7 Money Habits of the Seriously Rich

Have you ever wondered what it is that makes one person rich, and another living paycheck to paycheck? These seven ways to think rich are a great way to invite wealth into your life in 2014.

Set Goals

Unless you’re born into it, or pick a winning lotto ticket you need to set goals in order to become wealthy. The truly wealthy set goals to expand their holdings, invest, and realise income in a controlled and managed way – because they set themselves clear goals. It’s easier to focus on saving for that house deposit or putting aside money to buy shares if you have a crystal clear picture of the prize you really want in mind.

Hang onto things

It might seem peculiar, but the really truly wealthy – I’m not talking about the outwardly wealthy with expensive cars and up to their eyeballs in debt – but those self-made individuals with squillions to their name have a different sense of time when it comes to objects. Most Australian millionaires are the type who buy quality, but wear that favorite cashmere jumper or T-shirt till it’s threadbare and keep resoling a favorite pair of brogues – think Gerry Harvey. Objects are investments and the rich expect to get the best possible value out of them.

Recognise the potential of money

The rich don’t see a dollar as just one dollar, they see that dollar as a starting point that can become $100 over the course of a lifetime – they recognise the potential of that money and use it to apply discipline to their purchasing decisions. As American billionaire Warrant Buffet famously said “someone is sitting in the shade today because someone planted a tree a long time ago.” To Buffet, 30 years ago, the $5 in his pocket that he refused to spend on a sandwich and cup of coffee wasn’t worth just $5 it was the seed for the $500,000 he would earn, making it a very expensive snack.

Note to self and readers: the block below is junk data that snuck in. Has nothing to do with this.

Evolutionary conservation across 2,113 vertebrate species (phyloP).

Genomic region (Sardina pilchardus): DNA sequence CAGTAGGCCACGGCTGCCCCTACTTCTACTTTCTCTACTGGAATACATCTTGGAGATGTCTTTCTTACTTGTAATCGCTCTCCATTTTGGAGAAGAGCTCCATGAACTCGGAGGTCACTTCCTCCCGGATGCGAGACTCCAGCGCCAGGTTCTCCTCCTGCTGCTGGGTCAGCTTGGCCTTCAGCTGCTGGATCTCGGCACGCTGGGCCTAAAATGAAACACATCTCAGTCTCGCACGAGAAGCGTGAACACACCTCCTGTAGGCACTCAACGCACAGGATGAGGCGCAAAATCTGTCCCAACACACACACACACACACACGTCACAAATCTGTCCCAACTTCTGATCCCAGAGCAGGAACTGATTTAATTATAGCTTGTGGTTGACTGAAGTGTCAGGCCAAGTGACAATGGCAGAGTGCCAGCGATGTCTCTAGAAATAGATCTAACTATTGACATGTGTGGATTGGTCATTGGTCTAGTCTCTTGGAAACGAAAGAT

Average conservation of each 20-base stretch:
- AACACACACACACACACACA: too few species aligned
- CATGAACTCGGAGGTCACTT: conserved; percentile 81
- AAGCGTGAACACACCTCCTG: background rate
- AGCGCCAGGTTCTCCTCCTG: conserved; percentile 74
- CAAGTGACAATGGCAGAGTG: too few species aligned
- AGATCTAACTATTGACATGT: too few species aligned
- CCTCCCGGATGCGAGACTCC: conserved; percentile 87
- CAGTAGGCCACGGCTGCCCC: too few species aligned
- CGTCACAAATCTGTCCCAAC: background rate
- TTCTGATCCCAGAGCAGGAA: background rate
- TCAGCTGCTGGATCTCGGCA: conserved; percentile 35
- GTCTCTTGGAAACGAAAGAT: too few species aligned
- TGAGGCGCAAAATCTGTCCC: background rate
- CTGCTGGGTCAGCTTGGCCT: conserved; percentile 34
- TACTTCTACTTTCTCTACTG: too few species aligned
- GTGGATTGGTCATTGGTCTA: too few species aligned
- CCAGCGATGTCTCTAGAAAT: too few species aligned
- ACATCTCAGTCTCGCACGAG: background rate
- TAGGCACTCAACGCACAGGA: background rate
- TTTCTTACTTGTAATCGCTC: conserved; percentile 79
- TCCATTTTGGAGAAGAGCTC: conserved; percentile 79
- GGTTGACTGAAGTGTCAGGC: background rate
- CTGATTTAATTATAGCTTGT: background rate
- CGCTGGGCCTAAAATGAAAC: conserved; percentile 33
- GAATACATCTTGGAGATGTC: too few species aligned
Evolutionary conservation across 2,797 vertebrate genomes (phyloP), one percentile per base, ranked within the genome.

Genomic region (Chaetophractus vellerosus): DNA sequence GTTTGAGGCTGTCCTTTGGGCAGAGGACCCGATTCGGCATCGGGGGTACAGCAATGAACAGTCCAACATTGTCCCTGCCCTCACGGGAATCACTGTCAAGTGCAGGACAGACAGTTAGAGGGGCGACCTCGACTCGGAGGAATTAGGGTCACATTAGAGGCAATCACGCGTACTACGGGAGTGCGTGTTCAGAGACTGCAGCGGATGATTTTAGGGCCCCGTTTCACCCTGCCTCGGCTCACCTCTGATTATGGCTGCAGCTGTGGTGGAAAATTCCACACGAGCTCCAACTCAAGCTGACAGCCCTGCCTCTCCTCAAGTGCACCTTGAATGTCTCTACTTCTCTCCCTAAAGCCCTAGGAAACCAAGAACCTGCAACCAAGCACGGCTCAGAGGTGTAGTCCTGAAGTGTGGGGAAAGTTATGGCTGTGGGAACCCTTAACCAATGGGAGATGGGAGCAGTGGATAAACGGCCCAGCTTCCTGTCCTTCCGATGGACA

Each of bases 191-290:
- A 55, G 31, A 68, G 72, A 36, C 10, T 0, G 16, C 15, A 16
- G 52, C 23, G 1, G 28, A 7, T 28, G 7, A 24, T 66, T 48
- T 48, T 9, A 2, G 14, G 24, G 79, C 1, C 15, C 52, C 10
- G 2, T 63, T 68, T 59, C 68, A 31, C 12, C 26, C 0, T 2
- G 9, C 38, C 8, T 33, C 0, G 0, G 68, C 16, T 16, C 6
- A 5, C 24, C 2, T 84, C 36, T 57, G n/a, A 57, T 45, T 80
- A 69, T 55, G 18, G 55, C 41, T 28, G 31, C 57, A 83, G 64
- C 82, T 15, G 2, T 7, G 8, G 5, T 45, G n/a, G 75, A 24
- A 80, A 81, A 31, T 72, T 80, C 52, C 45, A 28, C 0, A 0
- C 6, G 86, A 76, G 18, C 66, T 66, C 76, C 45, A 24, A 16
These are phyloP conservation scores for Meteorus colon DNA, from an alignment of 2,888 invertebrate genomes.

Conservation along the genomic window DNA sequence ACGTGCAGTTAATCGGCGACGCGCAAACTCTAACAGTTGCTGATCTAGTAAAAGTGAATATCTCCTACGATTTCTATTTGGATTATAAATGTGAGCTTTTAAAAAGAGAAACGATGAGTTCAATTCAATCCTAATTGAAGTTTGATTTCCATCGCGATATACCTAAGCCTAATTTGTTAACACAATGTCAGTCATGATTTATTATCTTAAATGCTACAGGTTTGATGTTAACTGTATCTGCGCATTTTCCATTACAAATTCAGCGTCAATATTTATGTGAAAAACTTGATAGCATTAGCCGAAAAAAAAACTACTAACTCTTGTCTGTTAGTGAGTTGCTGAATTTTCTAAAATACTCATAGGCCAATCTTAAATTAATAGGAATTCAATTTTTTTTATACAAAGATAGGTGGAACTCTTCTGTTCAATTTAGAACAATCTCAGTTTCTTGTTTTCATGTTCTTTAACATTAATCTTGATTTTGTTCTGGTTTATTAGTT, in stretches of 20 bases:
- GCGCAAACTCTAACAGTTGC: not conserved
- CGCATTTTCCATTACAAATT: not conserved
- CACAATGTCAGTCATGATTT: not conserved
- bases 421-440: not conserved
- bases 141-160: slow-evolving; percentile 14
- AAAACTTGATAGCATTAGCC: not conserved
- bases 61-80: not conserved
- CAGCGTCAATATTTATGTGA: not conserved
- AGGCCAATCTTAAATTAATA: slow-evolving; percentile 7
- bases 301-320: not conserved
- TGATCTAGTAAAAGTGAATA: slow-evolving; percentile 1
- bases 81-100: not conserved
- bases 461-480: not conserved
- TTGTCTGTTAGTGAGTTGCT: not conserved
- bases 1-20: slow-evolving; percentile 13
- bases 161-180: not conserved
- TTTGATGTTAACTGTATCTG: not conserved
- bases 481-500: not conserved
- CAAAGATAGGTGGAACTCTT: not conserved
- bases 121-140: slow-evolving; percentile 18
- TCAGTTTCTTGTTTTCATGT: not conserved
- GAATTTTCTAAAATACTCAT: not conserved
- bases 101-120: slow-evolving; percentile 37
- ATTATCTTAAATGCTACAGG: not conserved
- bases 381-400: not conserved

Aren’t scared by fine print

In a way, fine print is a language barrier between the wealthy, and the poor. When it comes to making financial decisions the self-made wealthy demand to see the detail, they comb through the numbers with a fine tooth comb and if they find something they don’t like (or understand) pick up the phone and demand answers! By contrast most of us are put off or apathetic about fine print, they accept a knowledge gap, throw their hands up in the air and say it’s all too hard. Effectively letting the institution get away with financial murder – errors, fees, unattractive rates or returns that all matter in the long run to you becoming wealthier, or not.

Put a value on their time

Seriously rich individuals can tell you, in an instant, what an hour of their time is worth – when you value your time, you begin to evaluate your decisions through a completely different lens. Is working an hour of overtime worth it when you could be meeting with a financial planner to grow a share portfolio or spending a few minutes getting yourself a balance transfer credit card to save yourself hundreds on an outstanding credit card debt. Time is the most precious resource because once you spend it you can’t get it back so make sure you spend it wisely.